Role Reversal: A Resource for Geriatric Care
As a wealth advisor, I have witnessed many clients struggling to care for their aging parents and thought it would be years before I found myself in the same situation. But a few years ago, when my mother-in-law’s seemingly simple surgery resulted in complications, we were suddenly thrust into a struggle of our own, made even more difficult because we live several hours away.
My mother-in-law, Charleen, is 73-years old and lives alone in Ashtabula, Ohio – about 4½ hours from Cincinnati. A few years ago, she had surgery to implant a pacemaker and was scheduled to be home the next day. Unfortunately, Charleen experienced multiple complications and required two additional operations before she was finally on the road to recovery.
My husband, Tom, and I wanted to do everything possible to ensure her recovery would continue once she was released, but with career and family obligations in Cincinnati, we were limited in terms of how much hands-on care we were able to provide. To fill the gap, we hired a Geriatric Care Manager, Terry, to help us manage the extra care Charleen needed and to help all of us navigate the many elder care decisions she faced. I found Terry through the National Association of Professional Geriatric Care Managers – which has rather strenuous credential requirements for membership – and selected her because she is both an RN and JD. She has proven to be a valuable resource in both managing acute issues, such as when Charleen was released from the hospital, as well as the ongoing issues she faces day-to-day.
A Geriatric Care Manager can assist not only with the medical aspects of care, but also help family members evaluate housing options, determine what Federal or state assistance programs may be available, and consult with other professionals, such as an elder law attorney or accountant, on their client’s behalf. Importantly, Terry meets with Charleen on a regular basis – at least monthly, but more often when issues arise – and then communicates with us, providing reliable and timely information about how Charleen is doing and serving as a ready resource for suggestions and referrals when needed.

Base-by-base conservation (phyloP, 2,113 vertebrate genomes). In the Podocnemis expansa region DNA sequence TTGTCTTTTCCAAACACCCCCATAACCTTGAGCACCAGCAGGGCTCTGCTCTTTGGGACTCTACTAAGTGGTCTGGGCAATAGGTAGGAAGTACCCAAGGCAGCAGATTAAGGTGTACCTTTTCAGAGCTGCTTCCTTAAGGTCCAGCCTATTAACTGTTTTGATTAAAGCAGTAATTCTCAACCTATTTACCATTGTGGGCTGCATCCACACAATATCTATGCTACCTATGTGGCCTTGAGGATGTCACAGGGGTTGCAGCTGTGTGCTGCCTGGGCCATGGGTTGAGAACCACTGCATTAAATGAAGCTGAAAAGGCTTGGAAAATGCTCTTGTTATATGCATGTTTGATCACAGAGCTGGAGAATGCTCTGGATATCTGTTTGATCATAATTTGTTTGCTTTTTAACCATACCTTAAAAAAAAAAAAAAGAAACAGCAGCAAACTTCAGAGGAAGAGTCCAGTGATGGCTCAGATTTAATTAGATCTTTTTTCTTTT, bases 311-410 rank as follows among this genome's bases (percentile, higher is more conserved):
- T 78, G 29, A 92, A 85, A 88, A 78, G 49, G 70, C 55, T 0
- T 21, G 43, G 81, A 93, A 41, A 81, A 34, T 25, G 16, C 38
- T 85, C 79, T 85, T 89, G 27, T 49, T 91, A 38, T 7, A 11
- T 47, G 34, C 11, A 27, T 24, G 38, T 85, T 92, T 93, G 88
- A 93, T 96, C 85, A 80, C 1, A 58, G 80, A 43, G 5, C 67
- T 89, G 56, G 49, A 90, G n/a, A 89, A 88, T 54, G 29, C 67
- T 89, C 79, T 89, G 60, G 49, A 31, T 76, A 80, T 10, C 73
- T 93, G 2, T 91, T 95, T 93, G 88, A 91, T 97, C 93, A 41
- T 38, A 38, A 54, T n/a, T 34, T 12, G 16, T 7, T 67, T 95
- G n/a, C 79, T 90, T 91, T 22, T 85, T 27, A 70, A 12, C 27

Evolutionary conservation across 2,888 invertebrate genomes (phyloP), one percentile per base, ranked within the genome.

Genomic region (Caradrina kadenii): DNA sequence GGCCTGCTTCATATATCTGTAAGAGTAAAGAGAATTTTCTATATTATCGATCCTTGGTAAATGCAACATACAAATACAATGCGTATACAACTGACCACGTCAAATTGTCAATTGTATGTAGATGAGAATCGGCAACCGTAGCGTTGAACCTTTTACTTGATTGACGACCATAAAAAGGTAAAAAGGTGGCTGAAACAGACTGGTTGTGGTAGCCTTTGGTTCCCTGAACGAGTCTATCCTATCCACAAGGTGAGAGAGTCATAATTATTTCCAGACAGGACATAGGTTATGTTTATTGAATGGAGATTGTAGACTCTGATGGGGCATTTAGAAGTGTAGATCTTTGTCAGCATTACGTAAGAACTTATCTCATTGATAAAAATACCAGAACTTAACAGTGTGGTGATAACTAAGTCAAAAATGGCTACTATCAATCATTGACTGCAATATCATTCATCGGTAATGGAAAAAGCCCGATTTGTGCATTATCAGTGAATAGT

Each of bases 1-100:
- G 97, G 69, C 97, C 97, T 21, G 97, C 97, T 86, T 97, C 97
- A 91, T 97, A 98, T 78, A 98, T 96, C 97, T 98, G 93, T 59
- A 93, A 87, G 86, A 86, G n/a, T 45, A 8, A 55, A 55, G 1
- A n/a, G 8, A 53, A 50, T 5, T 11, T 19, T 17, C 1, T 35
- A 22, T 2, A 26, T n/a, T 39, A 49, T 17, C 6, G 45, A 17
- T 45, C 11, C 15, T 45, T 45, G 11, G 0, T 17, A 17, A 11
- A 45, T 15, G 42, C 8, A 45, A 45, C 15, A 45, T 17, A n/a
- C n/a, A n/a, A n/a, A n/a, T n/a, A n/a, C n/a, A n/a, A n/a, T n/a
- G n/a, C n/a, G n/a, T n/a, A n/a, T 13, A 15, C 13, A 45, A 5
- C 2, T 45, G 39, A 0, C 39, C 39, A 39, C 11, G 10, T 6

After an initial assessment of Charleen’s health, Terry furnished us with a report listing all of her medications, any potential interactions between drugs, follow up questions for her next doctor’s visit and a list of recommendations to make Charleen’s life easier. Based on this report, we discovered she needed a cleaning service to help her with heavy cleaning on a monthly basis and that she had started feeling isolated as her arthritic knees have started to limit her mobility. It is doubtful Charleen would have mentioned these things to Tom or me. With the help of our Geriatric Care Manager, we now have local contacts for transportation during the winter and social activities for seniors.
The biggest benefit to hiring a Geriatric Care Manager is peace of mind — for all of us. Because we cannot see her in person as frequently as we would like, it is comforting to know that Terry can visit when needed and give us an assessment of Charleen’s progress. And my mother-in-law likes having a medical professional she can call when she has questions that she wouldn’t typically call her doctor to ask.
Our parents spend years taking care of us. Now it is our turn to return the favor. A possible knee replacement is in Charleen’s future. With Terry’s help, we feel much more confident assessing Charleen’s options so that the decisions we make with her will ensure Charleen continues to enjoy her retirement and is able to live life to the fullest.
As an aside, just as I was finishing up this Viewpoint, I had the chance to hear local physician and leading medical oncologist, Dr. Rebecca Bechhold, speak at Truepoint’s Fourth Annual Ladies’ Luncheon about how to manage and optimize medical care for yourself and your loved ones. How appropriate that her key message was that communication is the key to a successful partnership! This has certainly been the case with our Geriatric Care Manager, my mother-in-law, and my husband and me. Not surprisingly, it is also the case with your Truepoint team. Like health concerns, it can sometimes be difficult to open up about financial circumstances and decisions. But to achieve your goals, it is critically important that you and your financial advisor are open and honest with each other. With forthright communication and a relationship built on trust, the result will be a plan perfectly suited to your exact situation and the greatest chance for complete success.